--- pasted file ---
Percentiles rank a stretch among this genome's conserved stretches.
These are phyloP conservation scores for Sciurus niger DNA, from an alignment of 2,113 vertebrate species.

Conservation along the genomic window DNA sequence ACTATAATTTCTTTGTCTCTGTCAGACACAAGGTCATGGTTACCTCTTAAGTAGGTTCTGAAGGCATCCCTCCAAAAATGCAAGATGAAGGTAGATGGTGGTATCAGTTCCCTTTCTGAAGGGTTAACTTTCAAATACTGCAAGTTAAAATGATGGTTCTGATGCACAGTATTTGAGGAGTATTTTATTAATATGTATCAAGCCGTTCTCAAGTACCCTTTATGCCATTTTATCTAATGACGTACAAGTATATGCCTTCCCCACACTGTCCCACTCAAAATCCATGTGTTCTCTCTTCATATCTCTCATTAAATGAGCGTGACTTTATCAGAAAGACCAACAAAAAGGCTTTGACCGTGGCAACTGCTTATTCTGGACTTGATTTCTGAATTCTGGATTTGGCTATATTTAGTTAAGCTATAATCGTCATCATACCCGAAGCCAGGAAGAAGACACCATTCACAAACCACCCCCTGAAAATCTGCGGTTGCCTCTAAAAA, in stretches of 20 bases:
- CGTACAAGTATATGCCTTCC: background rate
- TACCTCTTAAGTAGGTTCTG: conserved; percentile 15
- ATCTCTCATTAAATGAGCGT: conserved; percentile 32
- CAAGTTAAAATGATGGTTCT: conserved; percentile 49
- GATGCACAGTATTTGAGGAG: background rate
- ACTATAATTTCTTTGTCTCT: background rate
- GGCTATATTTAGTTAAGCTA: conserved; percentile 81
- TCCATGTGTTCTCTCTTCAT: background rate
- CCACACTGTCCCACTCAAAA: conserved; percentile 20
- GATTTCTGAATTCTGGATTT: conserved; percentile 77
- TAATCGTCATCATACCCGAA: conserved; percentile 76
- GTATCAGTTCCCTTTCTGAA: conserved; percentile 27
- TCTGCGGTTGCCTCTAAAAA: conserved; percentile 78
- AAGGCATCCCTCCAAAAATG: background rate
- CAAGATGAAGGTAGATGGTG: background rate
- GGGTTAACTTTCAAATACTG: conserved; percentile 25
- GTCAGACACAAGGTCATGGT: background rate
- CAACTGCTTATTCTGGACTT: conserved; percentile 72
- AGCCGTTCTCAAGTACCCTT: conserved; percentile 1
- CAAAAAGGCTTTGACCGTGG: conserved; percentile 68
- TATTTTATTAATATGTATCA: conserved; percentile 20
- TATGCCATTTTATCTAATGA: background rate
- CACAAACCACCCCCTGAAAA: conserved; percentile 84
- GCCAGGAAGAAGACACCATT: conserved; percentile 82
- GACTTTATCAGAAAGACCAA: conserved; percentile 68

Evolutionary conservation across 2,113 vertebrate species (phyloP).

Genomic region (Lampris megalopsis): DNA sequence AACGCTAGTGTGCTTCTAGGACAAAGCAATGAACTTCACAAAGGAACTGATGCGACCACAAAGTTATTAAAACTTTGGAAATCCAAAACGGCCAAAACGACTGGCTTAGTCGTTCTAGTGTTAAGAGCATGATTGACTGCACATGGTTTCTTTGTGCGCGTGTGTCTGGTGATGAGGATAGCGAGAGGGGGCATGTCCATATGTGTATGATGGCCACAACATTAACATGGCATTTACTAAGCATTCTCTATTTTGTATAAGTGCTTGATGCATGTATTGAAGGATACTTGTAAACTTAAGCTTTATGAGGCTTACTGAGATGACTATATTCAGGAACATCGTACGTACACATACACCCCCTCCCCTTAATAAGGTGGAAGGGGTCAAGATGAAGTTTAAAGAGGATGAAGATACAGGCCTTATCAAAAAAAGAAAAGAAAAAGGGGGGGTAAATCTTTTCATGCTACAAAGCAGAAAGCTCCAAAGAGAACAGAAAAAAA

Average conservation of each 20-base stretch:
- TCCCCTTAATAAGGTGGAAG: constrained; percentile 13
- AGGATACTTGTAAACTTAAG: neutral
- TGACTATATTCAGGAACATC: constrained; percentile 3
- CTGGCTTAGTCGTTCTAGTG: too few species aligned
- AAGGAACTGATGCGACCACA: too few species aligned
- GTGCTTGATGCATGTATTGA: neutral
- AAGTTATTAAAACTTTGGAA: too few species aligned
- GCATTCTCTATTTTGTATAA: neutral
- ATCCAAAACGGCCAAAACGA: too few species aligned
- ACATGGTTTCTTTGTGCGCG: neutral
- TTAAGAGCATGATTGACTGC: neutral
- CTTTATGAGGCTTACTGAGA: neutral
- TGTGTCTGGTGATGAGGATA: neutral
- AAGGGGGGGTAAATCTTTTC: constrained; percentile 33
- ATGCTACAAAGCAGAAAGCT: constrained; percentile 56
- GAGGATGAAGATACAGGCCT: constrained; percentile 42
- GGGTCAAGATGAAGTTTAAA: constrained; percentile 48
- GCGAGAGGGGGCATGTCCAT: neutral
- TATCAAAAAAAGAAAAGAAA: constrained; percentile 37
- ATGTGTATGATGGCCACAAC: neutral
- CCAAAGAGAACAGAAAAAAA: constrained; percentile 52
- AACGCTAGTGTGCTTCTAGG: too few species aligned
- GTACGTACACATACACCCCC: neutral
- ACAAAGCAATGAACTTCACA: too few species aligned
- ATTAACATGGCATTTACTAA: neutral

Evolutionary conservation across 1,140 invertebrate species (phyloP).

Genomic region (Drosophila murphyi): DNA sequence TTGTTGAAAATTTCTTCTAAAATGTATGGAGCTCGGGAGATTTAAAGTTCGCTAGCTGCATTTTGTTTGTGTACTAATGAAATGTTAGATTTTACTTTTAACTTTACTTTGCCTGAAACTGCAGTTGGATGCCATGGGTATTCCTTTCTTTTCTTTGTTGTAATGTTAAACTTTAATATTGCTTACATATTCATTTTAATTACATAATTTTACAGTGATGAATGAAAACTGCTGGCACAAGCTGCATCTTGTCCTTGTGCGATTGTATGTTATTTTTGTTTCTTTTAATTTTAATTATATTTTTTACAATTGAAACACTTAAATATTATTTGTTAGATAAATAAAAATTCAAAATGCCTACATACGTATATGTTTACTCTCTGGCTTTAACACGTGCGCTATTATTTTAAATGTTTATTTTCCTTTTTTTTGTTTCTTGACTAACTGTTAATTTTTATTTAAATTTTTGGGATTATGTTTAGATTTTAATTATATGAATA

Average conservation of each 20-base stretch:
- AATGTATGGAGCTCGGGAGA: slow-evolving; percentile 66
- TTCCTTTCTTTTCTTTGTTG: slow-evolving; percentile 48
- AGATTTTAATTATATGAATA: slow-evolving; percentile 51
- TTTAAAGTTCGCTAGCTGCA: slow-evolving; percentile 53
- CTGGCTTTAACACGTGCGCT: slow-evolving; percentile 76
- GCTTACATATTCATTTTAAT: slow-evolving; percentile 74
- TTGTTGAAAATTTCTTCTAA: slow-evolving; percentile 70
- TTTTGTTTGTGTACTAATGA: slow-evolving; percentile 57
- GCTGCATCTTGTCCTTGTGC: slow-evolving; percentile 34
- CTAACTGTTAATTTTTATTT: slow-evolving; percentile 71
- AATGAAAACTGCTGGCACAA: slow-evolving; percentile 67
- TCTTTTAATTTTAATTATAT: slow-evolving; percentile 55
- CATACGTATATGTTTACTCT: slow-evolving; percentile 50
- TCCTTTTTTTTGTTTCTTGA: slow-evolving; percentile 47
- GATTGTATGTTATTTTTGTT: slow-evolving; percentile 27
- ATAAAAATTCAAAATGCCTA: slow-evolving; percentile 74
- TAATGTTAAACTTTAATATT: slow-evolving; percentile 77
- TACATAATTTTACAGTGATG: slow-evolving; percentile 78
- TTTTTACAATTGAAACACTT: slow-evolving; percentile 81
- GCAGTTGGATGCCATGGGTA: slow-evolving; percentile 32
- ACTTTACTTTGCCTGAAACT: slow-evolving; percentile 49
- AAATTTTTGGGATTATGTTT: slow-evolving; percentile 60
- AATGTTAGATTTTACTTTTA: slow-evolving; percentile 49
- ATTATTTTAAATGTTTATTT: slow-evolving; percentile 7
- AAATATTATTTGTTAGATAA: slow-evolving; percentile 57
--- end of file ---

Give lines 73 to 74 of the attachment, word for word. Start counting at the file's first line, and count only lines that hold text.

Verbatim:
- TCCTTTTTTTTGTTTCTTGA: slow-evolving; percentile 47
- GATTGTATGTTATTTTTGTT: slow-evolving; percentile 27